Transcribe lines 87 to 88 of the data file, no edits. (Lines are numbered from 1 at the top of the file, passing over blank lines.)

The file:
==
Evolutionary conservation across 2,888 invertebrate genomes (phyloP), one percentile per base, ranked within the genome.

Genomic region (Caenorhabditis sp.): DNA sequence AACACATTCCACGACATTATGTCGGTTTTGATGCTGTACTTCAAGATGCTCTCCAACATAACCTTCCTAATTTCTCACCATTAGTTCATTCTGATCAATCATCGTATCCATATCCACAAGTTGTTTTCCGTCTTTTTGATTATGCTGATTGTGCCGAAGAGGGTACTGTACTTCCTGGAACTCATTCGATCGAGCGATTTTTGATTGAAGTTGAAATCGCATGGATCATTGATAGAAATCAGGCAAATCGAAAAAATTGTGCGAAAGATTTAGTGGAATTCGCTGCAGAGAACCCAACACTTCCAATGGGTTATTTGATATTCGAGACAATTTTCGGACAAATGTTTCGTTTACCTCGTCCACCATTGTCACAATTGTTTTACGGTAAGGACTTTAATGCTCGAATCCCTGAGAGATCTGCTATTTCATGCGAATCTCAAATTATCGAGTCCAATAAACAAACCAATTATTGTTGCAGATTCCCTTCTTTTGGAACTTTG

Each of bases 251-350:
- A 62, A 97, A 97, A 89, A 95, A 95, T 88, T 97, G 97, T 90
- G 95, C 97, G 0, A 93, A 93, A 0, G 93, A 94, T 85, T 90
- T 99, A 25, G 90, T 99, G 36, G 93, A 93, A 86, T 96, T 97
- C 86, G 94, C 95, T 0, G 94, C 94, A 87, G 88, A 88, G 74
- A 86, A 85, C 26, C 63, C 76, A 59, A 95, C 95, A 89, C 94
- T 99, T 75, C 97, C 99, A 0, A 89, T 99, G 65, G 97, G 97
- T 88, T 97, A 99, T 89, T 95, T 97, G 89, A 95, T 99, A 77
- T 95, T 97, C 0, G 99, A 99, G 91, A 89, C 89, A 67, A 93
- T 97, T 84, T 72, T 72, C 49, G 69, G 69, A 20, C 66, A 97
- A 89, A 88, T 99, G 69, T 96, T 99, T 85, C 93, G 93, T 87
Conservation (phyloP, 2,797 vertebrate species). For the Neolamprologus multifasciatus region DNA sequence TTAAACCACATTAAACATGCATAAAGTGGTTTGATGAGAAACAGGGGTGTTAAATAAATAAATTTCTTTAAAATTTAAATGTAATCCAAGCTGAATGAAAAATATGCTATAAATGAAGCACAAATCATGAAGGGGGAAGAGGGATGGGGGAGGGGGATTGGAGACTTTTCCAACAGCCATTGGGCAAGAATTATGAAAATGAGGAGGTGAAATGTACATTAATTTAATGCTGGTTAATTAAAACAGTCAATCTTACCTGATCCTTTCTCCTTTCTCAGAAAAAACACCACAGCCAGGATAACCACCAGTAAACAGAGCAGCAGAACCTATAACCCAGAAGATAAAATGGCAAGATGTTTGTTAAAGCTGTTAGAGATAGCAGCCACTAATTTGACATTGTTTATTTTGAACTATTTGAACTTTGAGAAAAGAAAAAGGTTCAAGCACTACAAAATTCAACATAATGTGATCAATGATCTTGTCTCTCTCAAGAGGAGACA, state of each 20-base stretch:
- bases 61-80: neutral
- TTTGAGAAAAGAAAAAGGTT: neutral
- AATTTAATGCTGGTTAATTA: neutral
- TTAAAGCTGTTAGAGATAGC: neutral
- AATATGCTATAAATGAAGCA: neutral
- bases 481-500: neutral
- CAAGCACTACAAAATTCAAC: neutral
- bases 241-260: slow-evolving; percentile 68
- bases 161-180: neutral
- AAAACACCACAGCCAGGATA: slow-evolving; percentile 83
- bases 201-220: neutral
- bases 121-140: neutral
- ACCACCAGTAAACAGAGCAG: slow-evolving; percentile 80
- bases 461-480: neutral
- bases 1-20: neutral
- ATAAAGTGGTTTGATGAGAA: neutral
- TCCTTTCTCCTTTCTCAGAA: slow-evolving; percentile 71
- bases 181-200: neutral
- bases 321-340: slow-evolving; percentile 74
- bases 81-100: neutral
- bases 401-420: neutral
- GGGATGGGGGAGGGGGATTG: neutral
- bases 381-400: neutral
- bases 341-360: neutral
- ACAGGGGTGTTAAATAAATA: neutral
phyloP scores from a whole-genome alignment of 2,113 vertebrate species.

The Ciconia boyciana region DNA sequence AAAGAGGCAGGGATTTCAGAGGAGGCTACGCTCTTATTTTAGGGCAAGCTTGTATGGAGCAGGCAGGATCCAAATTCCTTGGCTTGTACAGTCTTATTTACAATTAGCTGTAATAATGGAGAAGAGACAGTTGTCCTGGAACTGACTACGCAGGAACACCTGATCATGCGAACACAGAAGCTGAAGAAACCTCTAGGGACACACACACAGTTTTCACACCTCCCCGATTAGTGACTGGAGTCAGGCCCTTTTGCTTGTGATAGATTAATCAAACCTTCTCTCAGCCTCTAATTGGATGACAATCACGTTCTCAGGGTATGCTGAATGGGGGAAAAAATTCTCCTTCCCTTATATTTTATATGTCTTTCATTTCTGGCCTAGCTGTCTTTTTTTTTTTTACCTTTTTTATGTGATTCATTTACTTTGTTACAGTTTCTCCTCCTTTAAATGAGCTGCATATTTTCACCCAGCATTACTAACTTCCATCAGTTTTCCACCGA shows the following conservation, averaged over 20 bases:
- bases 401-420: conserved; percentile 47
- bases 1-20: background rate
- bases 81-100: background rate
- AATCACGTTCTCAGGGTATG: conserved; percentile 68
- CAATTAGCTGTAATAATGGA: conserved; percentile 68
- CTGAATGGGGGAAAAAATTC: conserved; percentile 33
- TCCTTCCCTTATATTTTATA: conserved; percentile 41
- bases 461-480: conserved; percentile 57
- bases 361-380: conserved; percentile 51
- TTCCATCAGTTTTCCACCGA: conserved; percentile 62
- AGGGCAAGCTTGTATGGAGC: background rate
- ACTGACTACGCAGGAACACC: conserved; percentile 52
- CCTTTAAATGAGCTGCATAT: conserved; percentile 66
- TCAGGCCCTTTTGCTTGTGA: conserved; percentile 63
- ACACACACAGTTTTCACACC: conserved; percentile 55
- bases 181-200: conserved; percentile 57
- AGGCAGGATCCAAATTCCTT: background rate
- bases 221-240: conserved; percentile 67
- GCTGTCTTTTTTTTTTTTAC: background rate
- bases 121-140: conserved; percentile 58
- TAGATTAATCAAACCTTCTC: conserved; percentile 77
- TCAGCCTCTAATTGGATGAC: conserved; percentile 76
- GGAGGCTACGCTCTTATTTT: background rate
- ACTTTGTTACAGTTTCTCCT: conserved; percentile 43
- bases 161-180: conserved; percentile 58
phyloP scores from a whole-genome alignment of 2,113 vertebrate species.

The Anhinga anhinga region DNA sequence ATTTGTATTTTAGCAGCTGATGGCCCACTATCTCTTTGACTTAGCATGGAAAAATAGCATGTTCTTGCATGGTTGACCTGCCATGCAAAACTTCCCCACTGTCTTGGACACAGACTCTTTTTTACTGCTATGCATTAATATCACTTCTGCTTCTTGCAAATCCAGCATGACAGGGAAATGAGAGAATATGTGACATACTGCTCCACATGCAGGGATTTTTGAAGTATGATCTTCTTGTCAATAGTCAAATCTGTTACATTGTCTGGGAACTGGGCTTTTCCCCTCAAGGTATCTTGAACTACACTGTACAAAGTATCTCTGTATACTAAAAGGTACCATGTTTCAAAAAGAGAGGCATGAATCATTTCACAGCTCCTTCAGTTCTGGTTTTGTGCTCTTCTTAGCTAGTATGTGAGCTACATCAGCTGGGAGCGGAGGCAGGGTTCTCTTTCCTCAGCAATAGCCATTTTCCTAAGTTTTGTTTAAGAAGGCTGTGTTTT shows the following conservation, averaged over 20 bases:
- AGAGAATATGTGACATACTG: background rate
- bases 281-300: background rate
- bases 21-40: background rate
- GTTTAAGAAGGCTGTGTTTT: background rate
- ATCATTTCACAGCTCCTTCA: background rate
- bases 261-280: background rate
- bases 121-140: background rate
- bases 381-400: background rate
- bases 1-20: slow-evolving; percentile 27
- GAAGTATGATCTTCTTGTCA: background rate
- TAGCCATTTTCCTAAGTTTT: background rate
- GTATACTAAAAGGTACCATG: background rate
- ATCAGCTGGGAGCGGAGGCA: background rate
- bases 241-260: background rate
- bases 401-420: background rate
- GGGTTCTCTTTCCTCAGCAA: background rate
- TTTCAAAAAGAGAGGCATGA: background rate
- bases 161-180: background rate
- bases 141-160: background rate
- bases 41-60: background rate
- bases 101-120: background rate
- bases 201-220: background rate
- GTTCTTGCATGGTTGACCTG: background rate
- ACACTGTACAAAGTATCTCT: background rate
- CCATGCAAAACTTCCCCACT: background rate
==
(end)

- bases 141-160: background rate
- bases 41-60: background rate